2. James O'Neill says:

    Mr Drysdale is correct, albeit about five years too late. After 30 years of working in and with China I have learned a few things about that fantastic country. One of them is that they never do anything hastily and without plenty of prior signals. Australia has had those in abundance in recent years but through a combination of arrogance, stupidity and blind adherence to the US view of the world has chosen to ignore them. The remedy that Mr Drysdale seeks will be harder and take longer than he envisages. Australia has only itself to blame.

  3. Chris Nyland says:

    BARLEY from the United States can now be exported to China following the approval of a phytosanitary protocol by both countries, a market development achievement years in the making finally accomplished with the boost of the US-China Phase 1 deal signed in January.
    See: https://www.graincentral.com/markets/china-approves-protocol-allowing-us-barley-access/
    Looks like Trump conned Morrison when he supported his decision to challenge China in order to make a space for American barley growers.

  4. Chris Nyland says:

    Last week the US and the Chinese governments signed a protocol that is reactivating barley sales to China following the approval of a phytosanitary protocol by both countries. This market development was years in the making and was finally accomplished with the boost of the US-China Phase 1 deal signed in January.

    The notice on China’s customs website was posted on Thursday and confirmed to be approved by the US Department of Agriculture’s Animal and Plant Health Inspection Service (USDA-APHIS).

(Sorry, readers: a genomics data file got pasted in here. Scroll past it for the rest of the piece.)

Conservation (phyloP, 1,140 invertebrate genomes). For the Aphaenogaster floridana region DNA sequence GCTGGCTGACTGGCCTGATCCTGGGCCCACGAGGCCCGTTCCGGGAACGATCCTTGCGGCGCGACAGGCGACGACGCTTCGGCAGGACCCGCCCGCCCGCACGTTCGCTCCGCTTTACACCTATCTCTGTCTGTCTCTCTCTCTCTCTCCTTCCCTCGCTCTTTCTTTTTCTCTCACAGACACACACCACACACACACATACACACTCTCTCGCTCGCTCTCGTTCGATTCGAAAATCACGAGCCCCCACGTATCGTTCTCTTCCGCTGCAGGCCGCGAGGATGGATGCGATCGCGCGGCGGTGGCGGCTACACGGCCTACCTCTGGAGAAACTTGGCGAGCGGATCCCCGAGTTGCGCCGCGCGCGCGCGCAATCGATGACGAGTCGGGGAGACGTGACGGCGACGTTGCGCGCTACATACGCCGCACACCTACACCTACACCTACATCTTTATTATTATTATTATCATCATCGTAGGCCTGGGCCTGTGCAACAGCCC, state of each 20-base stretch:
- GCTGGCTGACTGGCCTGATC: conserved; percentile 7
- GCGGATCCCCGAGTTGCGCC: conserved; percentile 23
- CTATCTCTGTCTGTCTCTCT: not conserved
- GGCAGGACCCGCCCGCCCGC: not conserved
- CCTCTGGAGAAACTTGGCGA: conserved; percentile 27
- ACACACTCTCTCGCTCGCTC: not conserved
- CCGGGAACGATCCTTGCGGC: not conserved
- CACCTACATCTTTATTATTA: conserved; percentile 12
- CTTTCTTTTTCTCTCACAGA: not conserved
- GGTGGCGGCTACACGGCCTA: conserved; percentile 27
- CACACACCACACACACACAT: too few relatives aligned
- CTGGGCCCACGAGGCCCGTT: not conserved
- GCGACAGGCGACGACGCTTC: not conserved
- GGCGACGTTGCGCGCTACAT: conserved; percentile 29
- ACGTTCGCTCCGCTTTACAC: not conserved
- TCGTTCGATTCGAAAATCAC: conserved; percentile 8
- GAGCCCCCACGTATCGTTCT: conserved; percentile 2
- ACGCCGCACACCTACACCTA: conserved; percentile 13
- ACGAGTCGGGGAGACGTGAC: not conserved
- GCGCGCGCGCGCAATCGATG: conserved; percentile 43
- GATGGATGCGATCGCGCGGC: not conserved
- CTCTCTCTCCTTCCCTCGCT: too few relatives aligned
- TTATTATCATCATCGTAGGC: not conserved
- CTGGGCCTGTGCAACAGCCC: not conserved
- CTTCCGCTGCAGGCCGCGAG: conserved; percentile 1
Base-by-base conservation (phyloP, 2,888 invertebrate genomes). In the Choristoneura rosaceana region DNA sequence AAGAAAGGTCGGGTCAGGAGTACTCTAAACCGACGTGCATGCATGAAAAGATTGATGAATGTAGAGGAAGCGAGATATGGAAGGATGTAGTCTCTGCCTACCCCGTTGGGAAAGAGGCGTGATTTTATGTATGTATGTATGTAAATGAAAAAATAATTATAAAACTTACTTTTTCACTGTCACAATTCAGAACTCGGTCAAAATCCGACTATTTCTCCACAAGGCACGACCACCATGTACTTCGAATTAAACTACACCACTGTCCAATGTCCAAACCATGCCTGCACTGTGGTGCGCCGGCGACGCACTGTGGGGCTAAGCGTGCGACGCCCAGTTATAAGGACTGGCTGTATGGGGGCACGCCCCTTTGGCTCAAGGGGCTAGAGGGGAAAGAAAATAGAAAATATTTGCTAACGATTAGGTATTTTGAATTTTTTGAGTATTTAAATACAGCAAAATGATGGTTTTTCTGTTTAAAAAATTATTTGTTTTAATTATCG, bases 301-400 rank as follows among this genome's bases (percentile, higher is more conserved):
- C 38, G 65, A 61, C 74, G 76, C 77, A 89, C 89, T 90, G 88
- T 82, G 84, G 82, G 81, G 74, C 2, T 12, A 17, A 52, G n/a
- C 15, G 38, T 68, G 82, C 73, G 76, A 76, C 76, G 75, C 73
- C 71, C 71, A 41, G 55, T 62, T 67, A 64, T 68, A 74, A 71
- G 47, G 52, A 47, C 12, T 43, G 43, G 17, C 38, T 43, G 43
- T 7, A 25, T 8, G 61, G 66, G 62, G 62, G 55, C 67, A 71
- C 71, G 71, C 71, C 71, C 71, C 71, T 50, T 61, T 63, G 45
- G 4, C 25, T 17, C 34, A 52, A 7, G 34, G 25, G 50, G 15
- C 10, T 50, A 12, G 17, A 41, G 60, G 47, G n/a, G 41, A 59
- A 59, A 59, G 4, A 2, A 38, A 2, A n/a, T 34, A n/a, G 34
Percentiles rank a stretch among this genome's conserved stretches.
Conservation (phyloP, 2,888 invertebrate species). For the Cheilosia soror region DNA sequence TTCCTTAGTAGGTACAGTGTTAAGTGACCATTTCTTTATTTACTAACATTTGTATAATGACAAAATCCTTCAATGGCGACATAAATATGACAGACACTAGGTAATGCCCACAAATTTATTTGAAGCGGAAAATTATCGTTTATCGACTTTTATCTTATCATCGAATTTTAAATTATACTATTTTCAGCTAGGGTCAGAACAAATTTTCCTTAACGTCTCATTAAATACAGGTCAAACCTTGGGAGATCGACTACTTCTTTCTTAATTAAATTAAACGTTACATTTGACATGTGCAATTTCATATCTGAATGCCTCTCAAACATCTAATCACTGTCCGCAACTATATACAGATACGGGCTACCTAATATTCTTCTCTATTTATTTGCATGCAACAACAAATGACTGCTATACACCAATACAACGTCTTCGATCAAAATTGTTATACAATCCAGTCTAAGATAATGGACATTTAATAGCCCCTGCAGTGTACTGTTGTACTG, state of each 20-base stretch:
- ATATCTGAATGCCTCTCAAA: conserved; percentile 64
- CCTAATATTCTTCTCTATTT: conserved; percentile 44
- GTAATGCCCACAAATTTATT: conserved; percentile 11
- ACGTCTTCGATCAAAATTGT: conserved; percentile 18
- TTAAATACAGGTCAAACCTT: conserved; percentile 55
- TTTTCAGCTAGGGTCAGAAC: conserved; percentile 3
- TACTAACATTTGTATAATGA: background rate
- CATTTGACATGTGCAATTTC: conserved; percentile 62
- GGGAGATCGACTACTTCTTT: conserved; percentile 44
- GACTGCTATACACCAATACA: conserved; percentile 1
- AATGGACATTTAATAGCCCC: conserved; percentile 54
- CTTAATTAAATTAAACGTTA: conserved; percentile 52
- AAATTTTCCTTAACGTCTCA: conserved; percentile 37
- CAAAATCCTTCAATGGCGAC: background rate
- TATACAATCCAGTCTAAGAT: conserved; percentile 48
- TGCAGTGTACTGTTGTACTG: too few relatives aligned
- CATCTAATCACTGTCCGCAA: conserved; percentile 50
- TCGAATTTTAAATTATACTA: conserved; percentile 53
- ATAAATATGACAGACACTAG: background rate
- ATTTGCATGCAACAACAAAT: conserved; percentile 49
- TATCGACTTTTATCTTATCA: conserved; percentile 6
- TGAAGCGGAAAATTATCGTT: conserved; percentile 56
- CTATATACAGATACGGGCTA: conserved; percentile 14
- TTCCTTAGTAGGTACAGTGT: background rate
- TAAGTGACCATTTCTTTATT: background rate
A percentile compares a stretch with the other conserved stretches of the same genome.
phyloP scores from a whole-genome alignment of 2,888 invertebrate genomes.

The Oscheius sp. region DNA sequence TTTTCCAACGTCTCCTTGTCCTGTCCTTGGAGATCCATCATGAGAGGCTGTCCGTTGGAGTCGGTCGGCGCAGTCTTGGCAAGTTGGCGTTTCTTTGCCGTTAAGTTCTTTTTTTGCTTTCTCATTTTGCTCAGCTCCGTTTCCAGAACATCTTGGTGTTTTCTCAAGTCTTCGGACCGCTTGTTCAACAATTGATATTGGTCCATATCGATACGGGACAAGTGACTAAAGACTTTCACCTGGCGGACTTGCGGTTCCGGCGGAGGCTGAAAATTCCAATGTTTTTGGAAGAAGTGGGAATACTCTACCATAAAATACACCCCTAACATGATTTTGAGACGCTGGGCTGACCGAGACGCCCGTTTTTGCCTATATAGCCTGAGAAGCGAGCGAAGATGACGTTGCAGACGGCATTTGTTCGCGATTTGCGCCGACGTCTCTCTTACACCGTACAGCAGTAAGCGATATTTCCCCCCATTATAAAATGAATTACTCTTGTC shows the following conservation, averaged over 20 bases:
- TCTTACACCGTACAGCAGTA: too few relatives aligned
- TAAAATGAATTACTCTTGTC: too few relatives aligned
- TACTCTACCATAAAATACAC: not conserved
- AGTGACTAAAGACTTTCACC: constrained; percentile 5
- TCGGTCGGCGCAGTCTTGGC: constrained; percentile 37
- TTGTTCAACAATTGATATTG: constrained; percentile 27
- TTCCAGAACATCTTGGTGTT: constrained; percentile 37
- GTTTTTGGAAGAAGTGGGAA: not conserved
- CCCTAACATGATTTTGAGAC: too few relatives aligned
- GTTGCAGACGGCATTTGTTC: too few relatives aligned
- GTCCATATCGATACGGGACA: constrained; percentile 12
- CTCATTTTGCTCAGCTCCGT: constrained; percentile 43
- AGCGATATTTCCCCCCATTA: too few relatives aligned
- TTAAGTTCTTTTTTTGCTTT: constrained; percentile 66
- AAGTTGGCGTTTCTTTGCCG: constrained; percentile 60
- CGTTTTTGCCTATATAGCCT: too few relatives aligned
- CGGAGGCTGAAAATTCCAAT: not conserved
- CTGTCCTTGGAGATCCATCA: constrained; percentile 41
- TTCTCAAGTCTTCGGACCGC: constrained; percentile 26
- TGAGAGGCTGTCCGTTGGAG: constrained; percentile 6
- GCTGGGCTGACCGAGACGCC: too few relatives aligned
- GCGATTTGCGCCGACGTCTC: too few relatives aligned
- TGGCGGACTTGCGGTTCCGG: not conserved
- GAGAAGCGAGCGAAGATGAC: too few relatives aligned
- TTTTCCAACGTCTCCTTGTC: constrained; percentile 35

In coming weeks, APHIS and the US Grains Council (USGC) will work with Chinese officials to develop fumigation and industry best practices requirements, and the Council and barley industry will work to ensure potential exporters meet administrative requirements to sell to China.

    “We are pleased to see China making strides to uphold their purchasing commitments under its Phase 1 agreement with the United States, and the fact it could once again position the US barley industry as a preferred supplier is even better news for US barley farmers,” USGC president and chief executive officer Ryan LeGrand said.

    See: https://www.graincentral.com/markets/china-approves-protocol-allowing-us-barley-access/

    Makes one suspect the US conned Morrison when he urged him to challenge China in order to make space for American barley growers.

  5. Garry Woodard says:

    Perer Drysdale writes that the relationship between China and Australia ‘desperately needs adult supervision’. It is hard to understand how PM Scott Morrison’s ‘pile-on’ to his Foreign Minister’s proposal for international investigation of the origin of Covid-19 could have got through Cabinet: it was more of a shakily-controlled ‘pile-driver.’ . The notion of health inspectors akin to weapons inspectors operating in by definition hostile environments, has been laughed out of court. It was particularly provocative to the unconcealed target, China, whose greatest sensitivity is its territorial integrity. Chinese leaders boast ‘we dared to poke the Bear’. They would expect Australian leaders to speak and act with similar deliberation and acceptance of the possible consequences.

  6. Sandra Hey says:

    This latest brouhaha over China by the Morrison Government, is more about hardening public opinion against China whilst the Morrison Government is secretly handing over selective power to vested American Interest over Australia’s natural resources. Couple that with the billions currently been spent on military hardware, will be the Morrison’s pathway to economic prosperity for some. Trump and Morrison are singing from the same song book.

  7. Evan Hadkins says:

    Return to prosperity depends on ties with China . . . if we want the same system as before. That one that kills the planet.

    Rebuild better. Long supply chains are a bad idea. More pandemics are coming.